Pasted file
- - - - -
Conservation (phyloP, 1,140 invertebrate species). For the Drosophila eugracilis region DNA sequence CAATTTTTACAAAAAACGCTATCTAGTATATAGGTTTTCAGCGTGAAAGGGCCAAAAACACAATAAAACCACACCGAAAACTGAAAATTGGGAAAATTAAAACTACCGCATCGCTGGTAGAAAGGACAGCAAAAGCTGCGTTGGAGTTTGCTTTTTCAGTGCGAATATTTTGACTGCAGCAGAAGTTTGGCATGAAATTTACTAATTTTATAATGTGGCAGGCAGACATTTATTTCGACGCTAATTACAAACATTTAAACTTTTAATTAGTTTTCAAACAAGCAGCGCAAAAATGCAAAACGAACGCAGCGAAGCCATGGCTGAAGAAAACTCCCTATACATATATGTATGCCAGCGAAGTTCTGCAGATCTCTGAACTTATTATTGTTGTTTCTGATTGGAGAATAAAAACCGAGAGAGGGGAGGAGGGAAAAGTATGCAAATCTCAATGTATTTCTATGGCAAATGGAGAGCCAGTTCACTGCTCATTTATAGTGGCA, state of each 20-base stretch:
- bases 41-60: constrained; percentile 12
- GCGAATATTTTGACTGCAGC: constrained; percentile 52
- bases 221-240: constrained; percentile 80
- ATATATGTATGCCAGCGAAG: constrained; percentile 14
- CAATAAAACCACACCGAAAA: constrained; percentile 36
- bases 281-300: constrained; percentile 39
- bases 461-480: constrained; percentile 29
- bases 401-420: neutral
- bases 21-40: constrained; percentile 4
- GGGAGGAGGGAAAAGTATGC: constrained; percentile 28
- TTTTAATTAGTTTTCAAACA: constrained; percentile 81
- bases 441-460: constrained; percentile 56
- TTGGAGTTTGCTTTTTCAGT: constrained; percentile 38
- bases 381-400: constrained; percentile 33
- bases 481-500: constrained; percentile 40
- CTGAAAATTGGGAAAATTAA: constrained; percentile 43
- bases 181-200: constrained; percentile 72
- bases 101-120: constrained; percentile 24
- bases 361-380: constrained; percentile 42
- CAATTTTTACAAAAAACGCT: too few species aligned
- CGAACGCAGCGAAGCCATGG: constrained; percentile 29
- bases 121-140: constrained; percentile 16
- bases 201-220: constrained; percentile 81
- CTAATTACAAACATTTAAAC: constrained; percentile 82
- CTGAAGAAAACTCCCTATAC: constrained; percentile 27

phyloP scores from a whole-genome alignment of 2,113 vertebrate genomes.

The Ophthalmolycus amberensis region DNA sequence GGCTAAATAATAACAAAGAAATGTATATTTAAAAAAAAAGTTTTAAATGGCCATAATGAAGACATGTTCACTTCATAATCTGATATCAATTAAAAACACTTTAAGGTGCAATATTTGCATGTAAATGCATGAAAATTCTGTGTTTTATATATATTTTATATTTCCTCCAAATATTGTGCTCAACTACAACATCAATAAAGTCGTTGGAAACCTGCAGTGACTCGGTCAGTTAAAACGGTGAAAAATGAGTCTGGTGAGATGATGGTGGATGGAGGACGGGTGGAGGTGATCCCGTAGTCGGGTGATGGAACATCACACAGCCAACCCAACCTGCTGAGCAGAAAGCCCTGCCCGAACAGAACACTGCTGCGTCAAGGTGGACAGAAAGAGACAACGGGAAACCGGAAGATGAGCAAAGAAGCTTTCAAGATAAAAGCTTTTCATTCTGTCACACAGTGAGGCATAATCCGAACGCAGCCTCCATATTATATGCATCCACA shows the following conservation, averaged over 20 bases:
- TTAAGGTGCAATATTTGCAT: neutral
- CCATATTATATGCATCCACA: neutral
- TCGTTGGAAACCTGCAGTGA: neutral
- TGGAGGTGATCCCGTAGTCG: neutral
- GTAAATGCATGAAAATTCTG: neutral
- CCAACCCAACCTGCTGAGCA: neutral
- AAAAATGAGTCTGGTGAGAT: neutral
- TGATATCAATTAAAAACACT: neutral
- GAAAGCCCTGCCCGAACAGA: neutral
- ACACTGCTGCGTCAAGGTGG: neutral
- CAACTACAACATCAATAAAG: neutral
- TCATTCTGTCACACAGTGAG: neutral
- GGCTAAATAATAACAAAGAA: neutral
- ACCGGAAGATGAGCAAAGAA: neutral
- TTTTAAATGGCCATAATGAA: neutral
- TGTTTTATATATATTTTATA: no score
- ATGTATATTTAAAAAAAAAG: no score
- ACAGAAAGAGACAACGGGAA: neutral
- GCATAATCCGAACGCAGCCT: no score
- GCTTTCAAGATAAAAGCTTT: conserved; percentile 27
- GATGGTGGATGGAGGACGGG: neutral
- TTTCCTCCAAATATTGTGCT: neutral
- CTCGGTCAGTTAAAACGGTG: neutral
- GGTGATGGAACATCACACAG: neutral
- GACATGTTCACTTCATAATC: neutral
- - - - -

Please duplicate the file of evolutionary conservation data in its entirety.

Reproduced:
Conservation (phyloP, 1,140 invertebrate species). For the Drosophila eugracilis region DNA sequence CAATTTTTACAAAAAACGCTATCTAGTATATAGGTTTTCAGCGTGAAAGGGCCAAAAACACAATAAAACCACACCGAAAACTGAAAATTGGGAAAATTAAAACTACCGCATCGCTGGTAGAAAGGACAGCAAAAGCTGCGTTGGAGTTTGCTTTTTCAGTGCGAATATTTTGACTGCAGCAGAAGTTTGGCATGAAATTTACTAATTTTATAATGTGGCAGGCAGACATTTATTTCGACGCTAATTACAAACATTTAAACTTTTAATTAGTTTTCAAACAAGCAGCGCAAAAATGCAAAACGAACGCAGCGAAGCCATGGCTGAAGAAAACTCCCTATACATATATGTATGCCAGCGAAGTTCTGCAGATCTCTGAACTTATTATTGTTGTTTCTGATTGGAGAATAAAAACCGAGAGAGGGGAGGAGGGAAAAGTATGCAAATCTCAATGTATTTCTATGGCAAATGGAGAGCCAGTTCACTGCTCATTTATAGTGGCA, state of each 20-base stretch:
- bases 41-60: constrained; percentile 12
- GCGAATATTTTGACTGCAGC: constrained; percentile 52
- bases 221-240: constrained; percentile 80
- ATATATGTATGCCAGCGAAG: constrained; percentile 14
- CAATAAAACCACACCGAAAA: constrained; percentile 36
- bases 281-300: constrained; percentile 39
- bases 461-480: constrained; percentile 29
- bases 401-420: neutral
- bases 21-40: constrained; percentile 4
- GGGAGGAGGGAAAAGTATGC: constrained; percentile 28
- TTTTAATTAGTTTTCAAACA: constrained; percentile 81
- bases 441-460: constrained; percentile 56
- TTGGAGTTTGCTTTTTCAGT: constrained; percentile 38
- bases 381-400: constrained; percentile 33
- bases 481-500: constrained; percentile 40
- CTGAAAATTGGGAAAATTAA: constrained; percentile 43
- bases 181-200: constrained; percentile 72
- bases 101-120: constrained; percentile 24
- bases 361-380: constrained; percentile 42
- CAATTTTTACAAAAAACGCT: too few species aligned
- CGAACGCAGCGAAGCCATGG: constrained; percentile 29
- bases 121-140: constrained; percentile 16
- bases 201-220: constrained; percentile 81
- CTAATTACAAACATTTAAAC: constrained; percentile 82
- CTGAAGAAAACTCCCTATAC: constrained; percentile 27

phyloP scores from a whole-genome alignment of 2,113 vertebrate genomes.

The Ophthalmolycus amberensis region DNA sequence GGCTAAATAATAACAAAGAAATGTATATTTAAAAAAAAAGTTTTAAATGGCCATAATGAAGACATGTTCACTTCATAATCTGATATCAATTAAAAACACTTTAAGGTGCAATATTTGCATGTAAATGCATGAAAATTCTGTGTTTTATATATATTTTATATTTCCTCCAAATATTGTGCTCAACTACAACATCAATAAAGTCGTTGGAAACCTGCAGTGACTCGGTCAGTTAAAACGGTGAAAAATGAGTCTGGTGAGATGATGGTGGATGGAGGACGGGTGGAGGTGATCCCGTAGTCGGGTGATGGAACATCACACAGCCAACCCAACCTGCTGAGCAGAAAGCCCTGCCCGAACAGAACACTGCTGCGTCAAGGTGGACAGAAAGAGACAACGGGAAACCGGAAGATGAGCAAAGAAGCTTTCAAGATAAAAGCTTTTCATTCTGTCACACAGTGAGGCATAATCCGAACGCAGCCTCCATATTATATGCATCCACA shows the following conservation, averaged over 20 bases:
- TTAAGGTGCAATATTTGCAT: neutral
- CCATATTATATGCATCCACA: neutral
- TCGTTGGAAACCTGCAGTGA: neutral
- TGGAGGTGATCCCGTAGTCG: neutral
- GTAAATGCATGAAAATTCTG: neutral
- CCAACCCAACCTGCTGAGCA: neutral
- AAAAATGAGTCTGGTGAGAT: neutral
- TGATATCAATTAAAAACACT: neutral
- GAAAGCCCTGCCCGAACAGA: neutral
- ACACTGCTGCGTCAAGGTGG: neutral
- CAACTACAACATCAATAAAG: neutral
- TCATTCTGTCACACAGTGAG: neutral
- GGCTAAATAATAACAAAGAA: neutral
- ACCGGAAGATGAGCAAAGAA: neutral
- TTTTAAATGGCCATAATGAA: neutral
- TGTTTTATATATATTTTATA: no score
- ATGTATATTTAAAAAAAAAG: no score
- ACAGAAAGAGACAACGGGAA: neutral
- GCATAATCCGAACGCAGCCT: no score
- GCTTTCAAGATAAAAGCTTT: conserved; percentile 27
- GATGGTGGATGGAGGACGGG: neutral
- TTTCCTCCAAATATTGTGCT: neutral
- CTCGGTCAGTTAAAACGGTG: neutral
- GGTGATGGAACATCACACAG: neutral
- GACATGTTCACTTCATAATC: neutral